Ordered Set Functions: What's New--and Missing--in SQL Server vNext

Ordered Set Functions: What's New--and Missing--in SQL Server vNext

SQL Server makes the first big step in supporting ordered set functions by introducing the long-awaited STRING_AGG function, which concatenates strings in a group based on optional desired order.

Back in 2012, I wrote an article introducing ordered set functions and mentioned the lack of support for those in SQL Server at that time. Starting with SQL Server vNext (2017/2018?) CTP 1.1, we finally have support for the first ordered set function—STRING_AGG. This function is also already supported in Azure SQL Database. In this article, I’ll provide a reminder of what ordered set functions are, what’s new in vNext, and what’s still missing. This is a true cause for celebration, so it’s perfectly appropriate to have a nice glass of Champagne while reading this article.

Example of Ordered Set Function

Aggregate functions are very common in use in T-SQL code, mainly for analytical purposes. So far, T-SQL has supported only grouped aggregate functions that have no ordering relevance. For example, consider the following grouped query, which computes the maximum order value for each customer:

SET NOCOUNT ON;
USE TSQLV4; -- TSQLV4 database: http://tsql.solidq.com/SampleDatabases/TSQLV4.zip

SELECT custid, MAX(val) AS maxval
FROM Sales.OrderValues
GROUP BY custid;

This code generates the following output:

custid      maxval
----------- --------
1       933.50
2       514.40
3       2082.00
4       4441.25
5       3815.25
...

The MAX aggregate function is a general set function that has no ordering relevance--i.e., it doesn’t matter in what order within the group the maximum value is computed. Irrespective of order, you’ll always get the same maximum. Conversely, an ordered set function is an aggregate function that has ordering relevance. For instance, suppose that instead of returning the maximum order value per customer you wanted to return the last order value per customer, based on orderdate and orderid ordering. The SQL standard defines a clause called WITHIN GROUP that defines the ordering for an ordered set function. Had T-SQL supported a LAST_VALUE grouped ordered set function (it currently doesn’t, but suppose that it did for the sake of the example), you would have achieved the task like so:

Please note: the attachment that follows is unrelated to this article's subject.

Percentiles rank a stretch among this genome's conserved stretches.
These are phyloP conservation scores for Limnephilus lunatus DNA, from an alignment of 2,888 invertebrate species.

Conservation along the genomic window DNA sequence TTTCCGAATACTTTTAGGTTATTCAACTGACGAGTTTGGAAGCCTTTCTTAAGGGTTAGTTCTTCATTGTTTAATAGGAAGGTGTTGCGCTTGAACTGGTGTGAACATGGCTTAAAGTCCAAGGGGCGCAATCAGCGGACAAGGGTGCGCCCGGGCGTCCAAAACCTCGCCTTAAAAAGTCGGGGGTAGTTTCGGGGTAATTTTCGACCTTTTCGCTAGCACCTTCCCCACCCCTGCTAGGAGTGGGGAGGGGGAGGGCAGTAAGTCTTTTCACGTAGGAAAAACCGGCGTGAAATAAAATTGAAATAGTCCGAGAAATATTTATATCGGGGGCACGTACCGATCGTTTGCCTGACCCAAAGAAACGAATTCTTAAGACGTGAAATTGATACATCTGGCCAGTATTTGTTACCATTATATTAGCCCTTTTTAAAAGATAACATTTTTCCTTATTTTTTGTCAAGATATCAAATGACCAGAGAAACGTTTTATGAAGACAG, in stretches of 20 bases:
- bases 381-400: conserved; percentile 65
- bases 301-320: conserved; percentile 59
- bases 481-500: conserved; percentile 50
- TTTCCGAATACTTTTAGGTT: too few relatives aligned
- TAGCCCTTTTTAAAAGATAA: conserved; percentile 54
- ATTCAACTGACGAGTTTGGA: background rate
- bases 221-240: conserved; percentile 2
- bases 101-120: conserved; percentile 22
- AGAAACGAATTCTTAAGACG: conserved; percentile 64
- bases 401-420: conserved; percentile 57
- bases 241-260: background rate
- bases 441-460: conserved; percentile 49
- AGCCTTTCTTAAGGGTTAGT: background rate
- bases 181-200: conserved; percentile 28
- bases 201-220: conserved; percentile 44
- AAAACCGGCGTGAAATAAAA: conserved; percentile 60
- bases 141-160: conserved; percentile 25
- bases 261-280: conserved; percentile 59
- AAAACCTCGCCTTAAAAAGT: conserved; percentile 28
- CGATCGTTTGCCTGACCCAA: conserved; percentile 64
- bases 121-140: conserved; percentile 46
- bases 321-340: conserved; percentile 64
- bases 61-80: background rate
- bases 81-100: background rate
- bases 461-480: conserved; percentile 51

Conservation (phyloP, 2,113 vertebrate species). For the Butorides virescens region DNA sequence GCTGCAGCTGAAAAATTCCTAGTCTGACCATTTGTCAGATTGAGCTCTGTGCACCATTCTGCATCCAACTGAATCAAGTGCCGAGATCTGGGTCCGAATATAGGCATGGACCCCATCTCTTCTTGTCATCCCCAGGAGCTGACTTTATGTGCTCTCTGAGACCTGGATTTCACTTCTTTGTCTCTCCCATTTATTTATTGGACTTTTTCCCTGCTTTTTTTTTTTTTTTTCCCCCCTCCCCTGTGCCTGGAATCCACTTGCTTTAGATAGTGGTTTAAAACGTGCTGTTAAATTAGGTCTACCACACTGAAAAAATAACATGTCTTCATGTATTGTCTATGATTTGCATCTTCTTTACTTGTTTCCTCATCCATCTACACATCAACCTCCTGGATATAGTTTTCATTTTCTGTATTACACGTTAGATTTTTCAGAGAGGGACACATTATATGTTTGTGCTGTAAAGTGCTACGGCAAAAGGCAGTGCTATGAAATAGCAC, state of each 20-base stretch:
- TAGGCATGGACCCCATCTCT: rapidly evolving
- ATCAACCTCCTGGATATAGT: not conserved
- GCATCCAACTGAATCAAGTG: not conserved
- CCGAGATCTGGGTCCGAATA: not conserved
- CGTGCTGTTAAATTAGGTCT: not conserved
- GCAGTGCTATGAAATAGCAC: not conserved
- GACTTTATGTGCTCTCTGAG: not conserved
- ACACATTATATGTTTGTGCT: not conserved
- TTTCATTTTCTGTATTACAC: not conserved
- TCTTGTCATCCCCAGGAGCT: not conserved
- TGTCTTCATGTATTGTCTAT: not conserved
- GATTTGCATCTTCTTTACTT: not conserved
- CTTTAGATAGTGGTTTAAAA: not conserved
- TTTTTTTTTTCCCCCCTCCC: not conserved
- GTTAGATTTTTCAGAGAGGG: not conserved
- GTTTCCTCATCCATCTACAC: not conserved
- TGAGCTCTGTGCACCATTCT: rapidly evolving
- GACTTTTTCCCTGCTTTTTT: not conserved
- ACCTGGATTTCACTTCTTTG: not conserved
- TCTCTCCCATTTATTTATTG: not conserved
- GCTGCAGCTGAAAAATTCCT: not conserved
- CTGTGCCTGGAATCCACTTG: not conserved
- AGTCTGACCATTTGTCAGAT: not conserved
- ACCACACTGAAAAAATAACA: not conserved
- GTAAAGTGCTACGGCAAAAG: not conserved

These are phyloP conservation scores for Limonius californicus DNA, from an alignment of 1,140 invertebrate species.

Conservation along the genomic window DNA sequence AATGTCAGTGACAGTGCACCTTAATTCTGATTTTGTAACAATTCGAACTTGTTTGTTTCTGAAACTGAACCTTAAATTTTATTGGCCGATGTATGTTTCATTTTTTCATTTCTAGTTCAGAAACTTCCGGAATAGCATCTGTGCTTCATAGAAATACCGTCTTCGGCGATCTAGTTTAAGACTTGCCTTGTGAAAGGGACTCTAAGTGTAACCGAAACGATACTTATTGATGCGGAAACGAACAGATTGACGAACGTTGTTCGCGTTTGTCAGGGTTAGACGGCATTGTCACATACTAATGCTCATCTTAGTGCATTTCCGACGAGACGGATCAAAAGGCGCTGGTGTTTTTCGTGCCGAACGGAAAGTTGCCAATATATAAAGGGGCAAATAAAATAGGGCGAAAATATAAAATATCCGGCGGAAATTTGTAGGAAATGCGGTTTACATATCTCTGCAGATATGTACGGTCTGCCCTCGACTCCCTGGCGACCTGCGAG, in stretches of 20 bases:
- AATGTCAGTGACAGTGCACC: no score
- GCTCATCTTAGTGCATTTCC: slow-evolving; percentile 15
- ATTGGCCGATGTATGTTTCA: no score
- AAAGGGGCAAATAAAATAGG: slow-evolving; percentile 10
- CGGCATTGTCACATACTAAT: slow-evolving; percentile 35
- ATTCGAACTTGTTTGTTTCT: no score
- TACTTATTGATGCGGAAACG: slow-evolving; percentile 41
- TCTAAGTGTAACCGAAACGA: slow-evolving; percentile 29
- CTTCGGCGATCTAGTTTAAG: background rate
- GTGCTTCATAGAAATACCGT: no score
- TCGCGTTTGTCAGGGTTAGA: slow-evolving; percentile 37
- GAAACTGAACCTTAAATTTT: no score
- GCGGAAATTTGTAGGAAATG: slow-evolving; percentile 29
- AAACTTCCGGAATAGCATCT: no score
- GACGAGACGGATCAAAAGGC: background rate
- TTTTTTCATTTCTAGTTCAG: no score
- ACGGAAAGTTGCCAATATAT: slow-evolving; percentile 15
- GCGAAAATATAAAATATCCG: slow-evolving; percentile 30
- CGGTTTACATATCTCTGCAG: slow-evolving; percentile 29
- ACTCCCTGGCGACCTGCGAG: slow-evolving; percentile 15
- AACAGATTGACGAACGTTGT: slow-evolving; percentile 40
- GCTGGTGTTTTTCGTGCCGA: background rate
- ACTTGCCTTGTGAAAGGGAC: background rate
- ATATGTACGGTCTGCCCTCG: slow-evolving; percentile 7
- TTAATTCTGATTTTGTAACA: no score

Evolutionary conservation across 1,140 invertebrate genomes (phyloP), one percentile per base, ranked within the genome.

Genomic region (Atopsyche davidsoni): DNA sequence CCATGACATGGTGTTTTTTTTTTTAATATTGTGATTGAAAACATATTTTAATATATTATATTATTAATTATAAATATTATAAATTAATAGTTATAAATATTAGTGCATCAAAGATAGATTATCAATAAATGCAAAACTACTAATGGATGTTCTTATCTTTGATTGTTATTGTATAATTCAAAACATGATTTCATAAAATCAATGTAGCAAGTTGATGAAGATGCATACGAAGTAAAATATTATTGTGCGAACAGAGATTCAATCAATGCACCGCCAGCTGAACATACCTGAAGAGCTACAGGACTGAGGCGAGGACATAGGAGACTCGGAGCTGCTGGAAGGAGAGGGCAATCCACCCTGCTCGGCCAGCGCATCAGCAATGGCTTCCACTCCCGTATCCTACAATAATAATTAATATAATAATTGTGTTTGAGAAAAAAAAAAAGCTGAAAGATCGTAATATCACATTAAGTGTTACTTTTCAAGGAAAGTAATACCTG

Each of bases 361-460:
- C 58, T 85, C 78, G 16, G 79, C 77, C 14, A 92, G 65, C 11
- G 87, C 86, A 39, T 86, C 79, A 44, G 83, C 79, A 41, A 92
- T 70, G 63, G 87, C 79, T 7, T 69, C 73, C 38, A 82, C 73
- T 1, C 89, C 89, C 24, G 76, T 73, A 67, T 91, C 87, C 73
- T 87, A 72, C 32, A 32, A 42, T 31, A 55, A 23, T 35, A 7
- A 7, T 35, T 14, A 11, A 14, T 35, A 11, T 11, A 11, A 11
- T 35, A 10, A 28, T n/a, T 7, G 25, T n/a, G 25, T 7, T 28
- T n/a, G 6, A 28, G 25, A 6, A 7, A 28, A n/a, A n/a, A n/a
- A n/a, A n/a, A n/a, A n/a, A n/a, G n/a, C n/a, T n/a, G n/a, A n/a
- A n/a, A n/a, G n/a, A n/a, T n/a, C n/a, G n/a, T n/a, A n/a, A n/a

SELECT custid,
  LAST_VALUE(val) WITHIN GROUP(ORDER BY orderdate, orderid) AS lastorderval
FROM Sales.OrderValues
GROUP BY custid;

This query would have returned the following output:

custid      lastorderval
----------- -------------
1       933.50
2       514.40
3       660.00
4       491.50
5       1835.70
...

As of SQL Server 2016, T-SQL doesn’t support any grouped ordered set functions, but this changes in vNext …

String Aggregation

What was probably the most sought after ordered set function in T-SQL prior to vNext is one that applies grouped string concatenation. A connect item requesting it as part of more general support for ordered set functions got lots of positive votes. Grouped string concatenation is useful for many purposes, such as constructing pivoting and unpivoting queries for execution with dynamic SQL, concatenating individual items such as order IDs per group such as a customer based on recency ordering, and others.

Prior to vNext, the most popular solution for ordered string concatenation used the FOR XML PATH option. I’ll demonstrate how to apply it to query the Sales.Orders table in the TSQLV4 database and construct for each customer a comma separated string with all of its order IDs concatenated from most recent to least recent.

Create the following index to support the solution: